Camellia sinensis is a badass. Tea is awesome for your health bringing a ton of excellence to the table – an added bonus for those of us who are aficionados in the first place.
Removing the conversation about Rooibos and herbal teas (which aren’t technically ‘teas’ at all but that is another post for another day) the tea plant is a happy little guy just waiting to help with a myriad of issues on the front-end.
Researchers attribute tea’s health properties to the polyphenols and phytochemicals in the leaf. Tea can boost exercise endurance. Scientists have found that the catechins (antioxidants) in green tea extract increase the body’s ability to burn fat as fuel, which accounts for improved muscle endurance.
The long and short (oolong? ha ha!) of it is that drinking tea may…
- help reduce the risk of heart attack. Tea has been said to help protect against cardiovascular and degenerative diseases.
- help protect against breast, colon, colorectal, skin, lung, esophagus, stomach, small intestine, pancreas, liver, ovarian, prostate and oral cancers through its crap-ton of antioxidants.
- helps fight free radicals. Tea is high in oxygen radical absorbance capacity (“ORAC” to its friends), which is a fancy way of saying that it helps destroy free radicals (which can damage DNA) in the body.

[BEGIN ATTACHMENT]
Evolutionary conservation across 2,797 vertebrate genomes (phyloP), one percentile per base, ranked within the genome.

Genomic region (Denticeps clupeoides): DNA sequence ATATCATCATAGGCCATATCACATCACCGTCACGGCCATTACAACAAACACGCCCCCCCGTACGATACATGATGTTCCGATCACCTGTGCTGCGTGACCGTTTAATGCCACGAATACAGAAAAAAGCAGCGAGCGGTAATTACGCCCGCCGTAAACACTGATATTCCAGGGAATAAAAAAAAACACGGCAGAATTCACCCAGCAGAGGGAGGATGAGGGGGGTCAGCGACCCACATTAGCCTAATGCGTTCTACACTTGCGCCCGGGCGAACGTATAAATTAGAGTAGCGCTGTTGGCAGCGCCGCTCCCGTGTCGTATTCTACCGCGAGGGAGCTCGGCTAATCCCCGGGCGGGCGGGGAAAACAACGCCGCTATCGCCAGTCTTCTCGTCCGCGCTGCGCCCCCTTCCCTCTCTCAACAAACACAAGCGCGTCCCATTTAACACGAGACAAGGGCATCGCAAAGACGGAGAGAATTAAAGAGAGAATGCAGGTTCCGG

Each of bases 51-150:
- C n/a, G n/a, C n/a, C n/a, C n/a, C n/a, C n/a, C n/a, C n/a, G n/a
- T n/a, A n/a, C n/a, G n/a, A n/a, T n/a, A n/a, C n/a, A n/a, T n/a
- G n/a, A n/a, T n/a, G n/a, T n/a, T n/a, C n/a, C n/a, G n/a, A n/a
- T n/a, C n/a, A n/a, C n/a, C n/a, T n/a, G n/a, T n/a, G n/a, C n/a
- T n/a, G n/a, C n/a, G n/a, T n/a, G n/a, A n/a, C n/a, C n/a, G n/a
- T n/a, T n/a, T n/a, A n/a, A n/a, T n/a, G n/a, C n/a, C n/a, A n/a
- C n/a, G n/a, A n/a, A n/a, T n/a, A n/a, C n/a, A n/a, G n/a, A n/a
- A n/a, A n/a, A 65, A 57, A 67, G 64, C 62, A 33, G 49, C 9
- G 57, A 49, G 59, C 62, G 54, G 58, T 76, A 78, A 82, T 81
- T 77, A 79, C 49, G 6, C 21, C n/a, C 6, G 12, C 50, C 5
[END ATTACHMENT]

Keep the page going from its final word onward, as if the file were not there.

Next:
- hydrates to the body (despite the caffeine!).
- is linked with a lower risk of Parkinson’s disease. When considering all other factors, regular tea drinking was associated with a lowered risk of Parkinson’s disease.
- provide protection from ultraviolet rays. Green tea may act as a backup sunscreen. As well, tea can help the body recover from radiation. One study found that tea helped protect against cellular degeneration upon exposure to radiation, while another found that tea can help skin bounce back postexposure.
- be beneficial to people with Type 2 diabetes. Studies suggest that compounds in green tea could help diabetics better process sugars.
- Green tea has been found to improve bone mineral density and strength.
- Tea might be an effective agent in the prevention and treatment of neurological diseases, especially degenerative diseases (think Alzheimer’s). While many factors influence brain health, polyphenols in green tea may help maintain the parts of the brain that regulate learning and memory.
All in all not a bad resume for a little green leaf. I have often heard the phrase ‘tea is life’ and after finding out about just some of these health benefits, I think I believe it.
Happy sipping all!